Republican legislators have said they are confident their lame-duck changes are on solid legal ground, and in February asked the Michigan Supreme Court to issue an advisory opinion to resolve any remaining questions. Business groups, who support the Legislature’s changes, say the laws as originally written would have been onerous.

“While we are confident that both public acts were passed in accordance with the authority vested in the legislature by the constitution, the Supreme Court has the opportunity to improve the jobs climate by removing any uncertainty,” Brian Calley, Snyder’s former lieutenant governor and now president of the Small Business Association of Michigan, wrote in an email. “Further, this acceptance by the Supreme Court would (seemingly) rule out the possibility of an intervening (Attorney General) opinion in the meantime, which Michigan’s small businesses will greatly appreciate.”

Backers of the ballot initiatives and Democratic lawmakers, meanwhile, say the Legislature’s revisions went against the will of hundreds of thousands of Michigan voters who wanted the chance to vote on the stronger minimum wage and sick leave proposals as written.

The two ballot committee said in statements Wednesday that they don’t believe the state constitution gives the Legislature the authority to change citizen-written laws during the same term and hope the Supreme Court agrees.

“We are hopeful the Michigan Supreme Court will stand with Michigan workers and the more than 400,000 Michigan voters who signed the One Fair Wage petition and approved raising the minimum wage to $12 for all Michigan workers,” Alicia Renee Farris, state director of the Restaurant Opportunities Center of Michigan and chair of the Michigan One Fair Wage steering committee, said in a statement.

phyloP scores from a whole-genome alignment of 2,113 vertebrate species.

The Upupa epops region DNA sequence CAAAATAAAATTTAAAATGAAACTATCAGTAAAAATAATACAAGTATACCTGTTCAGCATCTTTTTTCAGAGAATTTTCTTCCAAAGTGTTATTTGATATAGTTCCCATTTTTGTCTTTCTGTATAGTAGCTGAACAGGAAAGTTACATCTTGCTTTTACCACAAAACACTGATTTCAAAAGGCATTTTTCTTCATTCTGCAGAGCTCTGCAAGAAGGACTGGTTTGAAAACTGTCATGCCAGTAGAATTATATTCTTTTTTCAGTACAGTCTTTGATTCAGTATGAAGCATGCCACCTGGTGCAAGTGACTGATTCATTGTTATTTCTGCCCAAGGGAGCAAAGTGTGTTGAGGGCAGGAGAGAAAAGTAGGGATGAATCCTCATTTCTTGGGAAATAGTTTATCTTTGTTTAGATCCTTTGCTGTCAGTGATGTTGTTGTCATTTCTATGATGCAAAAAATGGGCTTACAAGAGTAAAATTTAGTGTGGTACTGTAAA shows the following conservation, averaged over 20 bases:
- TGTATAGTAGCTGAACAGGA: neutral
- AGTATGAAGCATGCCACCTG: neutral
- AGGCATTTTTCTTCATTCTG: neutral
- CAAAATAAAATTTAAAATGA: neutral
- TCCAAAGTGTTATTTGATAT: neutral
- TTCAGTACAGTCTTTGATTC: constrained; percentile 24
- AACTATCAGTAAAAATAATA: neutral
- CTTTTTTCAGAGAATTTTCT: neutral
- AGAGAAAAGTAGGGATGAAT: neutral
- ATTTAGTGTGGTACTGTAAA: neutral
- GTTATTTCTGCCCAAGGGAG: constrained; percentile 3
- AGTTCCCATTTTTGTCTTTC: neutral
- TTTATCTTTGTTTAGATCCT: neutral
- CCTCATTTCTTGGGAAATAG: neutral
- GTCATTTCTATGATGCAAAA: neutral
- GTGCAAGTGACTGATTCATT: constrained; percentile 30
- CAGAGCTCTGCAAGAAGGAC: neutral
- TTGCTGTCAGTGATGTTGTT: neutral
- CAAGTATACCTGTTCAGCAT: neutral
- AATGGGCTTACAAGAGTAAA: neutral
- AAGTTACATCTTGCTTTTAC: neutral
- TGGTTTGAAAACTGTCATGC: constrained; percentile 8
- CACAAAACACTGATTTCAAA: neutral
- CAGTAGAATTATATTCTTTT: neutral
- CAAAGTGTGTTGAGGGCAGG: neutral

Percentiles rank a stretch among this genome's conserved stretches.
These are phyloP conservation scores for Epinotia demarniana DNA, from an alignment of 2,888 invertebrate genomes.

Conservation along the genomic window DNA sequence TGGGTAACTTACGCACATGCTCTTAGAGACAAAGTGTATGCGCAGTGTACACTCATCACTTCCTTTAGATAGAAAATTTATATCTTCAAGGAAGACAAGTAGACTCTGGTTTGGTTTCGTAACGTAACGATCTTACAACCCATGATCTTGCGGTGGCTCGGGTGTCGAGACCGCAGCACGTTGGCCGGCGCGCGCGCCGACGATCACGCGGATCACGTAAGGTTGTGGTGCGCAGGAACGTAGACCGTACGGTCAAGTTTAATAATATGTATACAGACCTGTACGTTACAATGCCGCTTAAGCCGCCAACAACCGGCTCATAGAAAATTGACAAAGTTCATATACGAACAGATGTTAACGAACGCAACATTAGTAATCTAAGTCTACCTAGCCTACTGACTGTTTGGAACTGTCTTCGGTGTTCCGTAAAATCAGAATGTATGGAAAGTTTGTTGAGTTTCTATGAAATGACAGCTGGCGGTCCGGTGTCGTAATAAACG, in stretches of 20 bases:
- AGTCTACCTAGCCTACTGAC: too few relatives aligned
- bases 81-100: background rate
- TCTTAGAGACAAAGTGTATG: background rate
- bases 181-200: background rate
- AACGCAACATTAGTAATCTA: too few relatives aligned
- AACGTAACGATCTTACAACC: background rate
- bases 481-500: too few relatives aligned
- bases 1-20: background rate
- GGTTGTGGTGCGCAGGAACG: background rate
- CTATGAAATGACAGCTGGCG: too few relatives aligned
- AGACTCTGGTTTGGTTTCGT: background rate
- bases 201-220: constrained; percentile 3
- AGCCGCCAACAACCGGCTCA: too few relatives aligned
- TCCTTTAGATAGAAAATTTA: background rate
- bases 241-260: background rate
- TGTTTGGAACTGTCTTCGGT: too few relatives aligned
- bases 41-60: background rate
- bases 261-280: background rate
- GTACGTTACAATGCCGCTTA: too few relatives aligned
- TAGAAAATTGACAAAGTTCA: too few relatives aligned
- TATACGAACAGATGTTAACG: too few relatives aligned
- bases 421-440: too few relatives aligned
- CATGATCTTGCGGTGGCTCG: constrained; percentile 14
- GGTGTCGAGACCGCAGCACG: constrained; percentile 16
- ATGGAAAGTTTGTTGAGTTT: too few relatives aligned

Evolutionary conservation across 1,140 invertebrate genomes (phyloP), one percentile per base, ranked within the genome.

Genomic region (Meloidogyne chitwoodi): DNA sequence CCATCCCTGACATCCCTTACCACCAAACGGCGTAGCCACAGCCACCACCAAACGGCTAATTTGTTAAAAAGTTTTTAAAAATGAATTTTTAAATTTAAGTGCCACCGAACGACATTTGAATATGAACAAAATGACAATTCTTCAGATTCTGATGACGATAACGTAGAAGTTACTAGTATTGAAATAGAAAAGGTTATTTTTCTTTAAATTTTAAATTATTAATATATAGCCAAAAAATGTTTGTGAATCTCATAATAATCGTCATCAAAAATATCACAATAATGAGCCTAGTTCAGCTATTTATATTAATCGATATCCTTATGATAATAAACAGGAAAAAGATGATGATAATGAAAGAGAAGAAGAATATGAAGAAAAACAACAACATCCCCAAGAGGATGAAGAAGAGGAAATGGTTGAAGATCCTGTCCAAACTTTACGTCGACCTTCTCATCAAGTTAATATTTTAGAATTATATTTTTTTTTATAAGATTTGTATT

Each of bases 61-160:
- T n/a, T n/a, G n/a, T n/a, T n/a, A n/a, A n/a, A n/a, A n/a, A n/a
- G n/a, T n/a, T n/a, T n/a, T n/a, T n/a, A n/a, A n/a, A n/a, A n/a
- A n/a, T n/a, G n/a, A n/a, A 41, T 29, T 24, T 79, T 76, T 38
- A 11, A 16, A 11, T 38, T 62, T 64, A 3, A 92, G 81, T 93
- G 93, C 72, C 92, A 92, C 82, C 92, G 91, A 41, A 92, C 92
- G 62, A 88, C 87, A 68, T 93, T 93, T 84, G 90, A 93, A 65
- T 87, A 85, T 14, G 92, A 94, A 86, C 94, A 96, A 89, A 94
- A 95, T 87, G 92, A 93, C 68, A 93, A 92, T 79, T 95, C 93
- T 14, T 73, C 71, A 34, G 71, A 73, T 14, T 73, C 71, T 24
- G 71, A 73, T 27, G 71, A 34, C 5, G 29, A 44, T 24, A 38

Representatives for Senate Majority Leader Mike Shirkey, R-Clarklake, and House Speaker Lee Chatfield, R-Levering, could not immediately be reached for comment.

A rarely used provision of the Michigan constitution allows the legislature and governor to ask the state’s high court for an opinion on whether a law that has been enacted is constitutional, before it takes effect.

The Supreme Court can choose not to issue such an opinion. More requests for Supreme Court advisory opinions were rejected than granted in at least the last decade, according to the court.

The last time the court granted such a request was in 2011, in response to Snyder’s question about the constitutionality of a new tax on some retirement income.

Past Supreme Court opinions have noted that advisory opinions don’t set precedent the same way as an opinion issued through the traditional litigation process. Since this request didn’t start from a lawsuit, it’s still possible the minimum wage and paid sick leave laws could wind up challenged in court, particularly if the Supreme Court decides not to grant the advisory opinion request.

Attorney General Dana Nessel, a Democrat, also has been asked for an opinion on the ability of the Legislature to change citizen-backed laws during the same legislative term in which they’re adopted. Nessel’s office said last week she will wait for the Supreme Court to decide on its opinion request before making her own decision.

The committee behind the paid sick leave drive, MI Time to Care, has said it may try again for the November 2020 ballot.